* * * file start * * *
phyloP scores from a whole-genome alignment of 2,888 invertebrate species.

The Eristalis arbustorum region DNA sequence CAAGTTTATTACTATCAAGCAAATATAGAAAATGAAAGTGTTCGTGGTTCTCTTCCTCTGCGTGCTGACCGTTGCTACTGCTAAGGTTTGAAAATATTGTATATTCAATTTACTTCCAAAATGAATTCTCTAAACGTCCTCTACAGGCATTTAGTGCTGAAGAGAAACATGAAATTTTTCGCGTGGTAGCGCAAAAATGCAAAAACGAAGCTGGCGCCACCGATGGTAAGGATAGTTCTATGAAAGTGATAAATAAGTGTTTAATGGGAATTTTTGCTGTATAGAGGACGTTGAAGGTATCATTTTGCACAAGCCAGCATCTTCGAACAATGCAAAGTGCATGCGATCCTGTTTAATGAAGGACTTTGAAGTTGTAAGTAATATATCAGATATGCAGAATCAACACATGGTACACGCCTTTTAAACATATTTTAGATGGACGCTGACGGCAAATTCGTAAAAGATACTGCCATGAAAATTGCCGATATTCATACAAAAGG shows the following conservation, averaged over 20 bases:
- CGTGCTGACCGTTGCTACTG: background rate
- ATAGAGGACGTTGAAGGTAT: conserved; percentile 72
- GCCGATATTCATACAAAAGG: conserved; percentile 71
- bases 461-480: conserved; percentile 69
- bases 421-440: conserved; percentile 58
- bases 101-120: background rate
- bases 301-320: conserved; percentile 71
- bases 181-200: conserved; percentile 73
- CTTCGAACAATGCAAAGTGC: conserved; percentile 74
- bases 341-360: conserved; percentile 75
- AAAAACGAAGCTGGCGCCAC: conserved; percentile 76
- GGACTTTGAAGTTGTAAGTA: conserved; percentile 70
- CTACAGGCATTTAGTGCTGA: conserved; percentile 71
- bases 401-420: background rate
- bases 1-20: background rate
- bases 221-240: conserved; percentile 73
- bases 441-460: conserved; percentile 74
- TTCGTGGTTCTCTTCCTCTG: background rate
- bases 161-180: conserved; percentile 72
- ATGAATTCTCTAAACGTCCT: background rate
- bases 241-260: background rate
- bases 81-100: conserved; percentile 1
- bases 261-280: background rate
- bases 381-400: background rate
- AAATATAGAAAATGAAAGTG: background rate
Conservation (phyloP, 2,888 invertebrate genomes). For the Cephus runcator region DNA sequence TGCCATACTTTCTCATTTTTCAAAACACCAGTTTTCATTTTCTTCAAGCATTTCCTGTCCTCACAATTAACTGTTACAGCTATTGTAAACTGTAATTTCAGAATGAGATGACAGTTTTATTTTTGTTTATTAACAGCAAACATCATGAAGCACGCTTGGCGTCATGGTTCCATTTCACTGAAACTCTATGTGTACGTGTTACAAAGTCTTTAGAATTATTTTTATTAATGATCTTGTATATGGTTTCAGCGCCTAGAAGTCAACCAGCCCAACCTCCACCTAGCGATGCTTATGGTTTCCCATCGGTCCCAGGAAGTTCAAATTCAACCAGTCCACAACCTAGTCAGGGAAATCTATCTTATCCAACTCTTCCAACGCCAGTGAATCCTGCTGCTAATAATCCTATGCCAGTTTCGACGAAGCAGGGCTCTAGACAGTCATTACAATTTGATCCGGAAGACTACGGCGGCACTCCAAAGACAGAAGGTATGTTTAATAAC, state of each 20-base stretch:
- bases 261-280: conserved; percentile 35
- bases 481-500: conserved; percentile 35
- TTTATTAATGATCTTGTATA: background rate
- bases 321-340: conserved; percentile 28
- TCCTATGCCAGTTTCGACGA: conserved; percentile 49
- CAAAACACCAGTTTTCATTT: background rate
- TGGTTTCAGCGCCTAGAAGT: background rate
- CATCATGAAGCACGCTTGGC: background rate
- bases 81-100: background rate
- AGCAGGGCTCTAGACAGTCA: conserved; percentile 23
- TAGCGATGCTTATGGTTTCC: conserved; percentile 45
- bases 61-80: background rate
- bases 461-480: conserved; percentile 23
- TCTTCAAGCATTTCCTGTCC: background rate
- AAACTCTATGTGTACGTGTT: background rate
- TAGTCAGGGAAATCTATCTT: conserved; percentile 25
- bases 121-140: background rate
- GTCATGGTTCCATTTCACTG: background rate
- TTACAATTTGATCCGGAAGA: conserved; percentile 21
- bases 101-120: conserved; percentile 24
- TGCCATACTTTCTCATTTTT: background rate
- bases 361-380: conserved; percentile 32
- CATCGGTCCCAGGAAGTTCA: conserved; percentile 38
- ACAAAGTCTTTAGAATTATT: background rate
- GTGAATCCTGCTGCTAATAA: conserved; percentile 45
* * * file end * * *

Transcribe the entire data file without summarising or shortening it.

phyloP scores from a whole-genome alignment of 2,888 invertebrate species.

The Eristalis arbustorum region DNA sequence CAAGTTTATTACTATCAAGCAAATATAGAAAATGAAAGTGTTCGTGGTTCTCTTCCTCTGCGTGCTGACCGTTGCTACTGCTAAGGTTTGAAAATATTGTATATTCAATTTACTTCCAAAATGAATTCTCTAAACGTCCTCTACAGGCATTTAGTGCTGAAGAGAAACATGAAATTTTTCGCGTGGTAGCGCAAAAATGCAAAAACGAAGCTGGCGCCACCGATGGTAAGGATAGTTCTATGAAAGTGATAAATAAGTGTTTAATGGGAATTTTTGCTGTATAGAGGACGTTGAAGGTATCATTTTGCACAAGCCAGCATCTTCGAACAATGCAAAGTGCATGCGATCCTGTTTAATGAAGGACTTTGAAGTTGTAAGTAATATATCAGATATGCAGAATCAACACATGGTACACGCCTTTTAAACATATTTTAGATGGACGCTGACGGCAAATTCGTAAAAGATACTGCCATGAAAATTGCCGATATTCATACAAAAGG shows the following conservation, averaged over 20 bases:
- CGTGCTGACCGTTGCTACTG: background rate
- ATAGAGGACGTTGAAGGTAT: conserved; percentile 72
- GCCGATATTCATACAAAAGG: conserved; percentile 71
- bases 461-480: conserved; percentile 69
- bases 421-440: conserved; percentile 58
- bases 101-120: background rate
- bases 301-320: conserved; percentile 71
- bases 181-200: conserved; percentile 73
- CTTCGAACAATGCAAAGTGC: conserved; percentile 74
- bases 341-360: conserved; percentile 75
- AAAAACGAAGCTGGCGCCAC: conserved; percentile 76
- GGACTTTGAAGTTGTAAGTA: conserved; percentile 70
- CTACAGGCATTTAGTGCTGA: conserved; percentile 71
- bases 401-420: background rate
- bases 1-20: background rate
- bases 221-240: conserved; percentile 73
- bases 441-460: conserved; percentile 74
- TTCGTGGTTCTCTTCCTCTG: background rate
- bases 161-180: conserved; percentile 72
- ATGAATTCTCTAAACGTCCT: background rate
- bases 241-260: background rate
- bases 81-100: conserved; percentile 1
- bases 261-280: background rate
- bases 381-400: background rate
- AAATATAGAAAATGAAAGTG: background rate
Conservation (phyloP, 2,888 invertebrate genomes). For the Cephus runcator region DNA sequence TGCCATACTTTCTCATTTTTCAAAACACCAGTTTTCATTTTCTTCAAGCATTTCCTGTCCTCACAATTAACTGTTACAGCTATTGTAAACTGTAATTTCAGAATGAGATGACAGTTTTATTTTTGTTTATTAACAGCAAACATCATGAAGCACGCTTGGCGTCATGGTTCCATTTCACTGAAACTCTATGTGTACGTGTTACAAAGTCTTTAGAATTATTTTTATTAATGATCTTGTATATGGTTTCAGCGCCTAGAAGTCAACCAGCCCAACCTCCACCTAGCGATGCTTATGGTTTCCCATCGGTCCCAGGAAGTTCAAATTCAACCAGTCCACAACCTAGTCAGGGAAATCTATCTTATCCAACTCTTCCAACGCCAGTGAATCCTGCTGCTAATAATCCTATGCCAGTTTCGACGAAGCAGGGCTCTAGACAGTCATTACAATTTGATCCGGAAGACTACGGCGGCACTCCAAAGACAGAAGGTATGTTTAATAAC, state of each 20-base stretch:
- bases 261-280: conserved; percentile 35
- bases 481-500: conserved; percentile 35
- TTTATTAATGATCTTGTATA: background rate
- bases 321-340: conserved; percentile 28
- TCCTATGCCAGTTTCGACGA: conserved; percentile 49
- CAAAACACCAGTTTTCATTT: background rate
- TGGTTTCAGCGCCTAGAAGT: background rate
- CATCATGAAGCACGCTTGGC: background rate
- bases 81-100: background rate
- AGCAGGGCTCTAGACAGTCA: conserved; percentile 23
- TAGCGATGCTTATGGTTTCC: conserved; percentile 45
- bases 61-80: background rate
- bases 461-480: conserved; percentile 23
- TCTTCAAGCATTTCCTGTCC: background rate
- AAACTCTATGTGTACGTGTT: background rate
- TAGTCAGGGAAATCTATCTT: conserved; percentile 25
- bases 121-140: background rate
- GTCATGGTTCCATTTCACTG: background rate
- TTACAATTTGATCCGGAAGA: conserved; percentile 21
- bases 101-120: conserved; percentile 24
- TGCCATACTTTCTCATTTTT: background rate
- bases 361-380: conserved; percentile 32
- CATCGGTCCCAGGAAGTTCA: conserved; percentile 38
- ACAAAGTCTTTAGAATTATT: background rate
- GTGAATCCTGCTGCTAATAA: conserved; percentile 45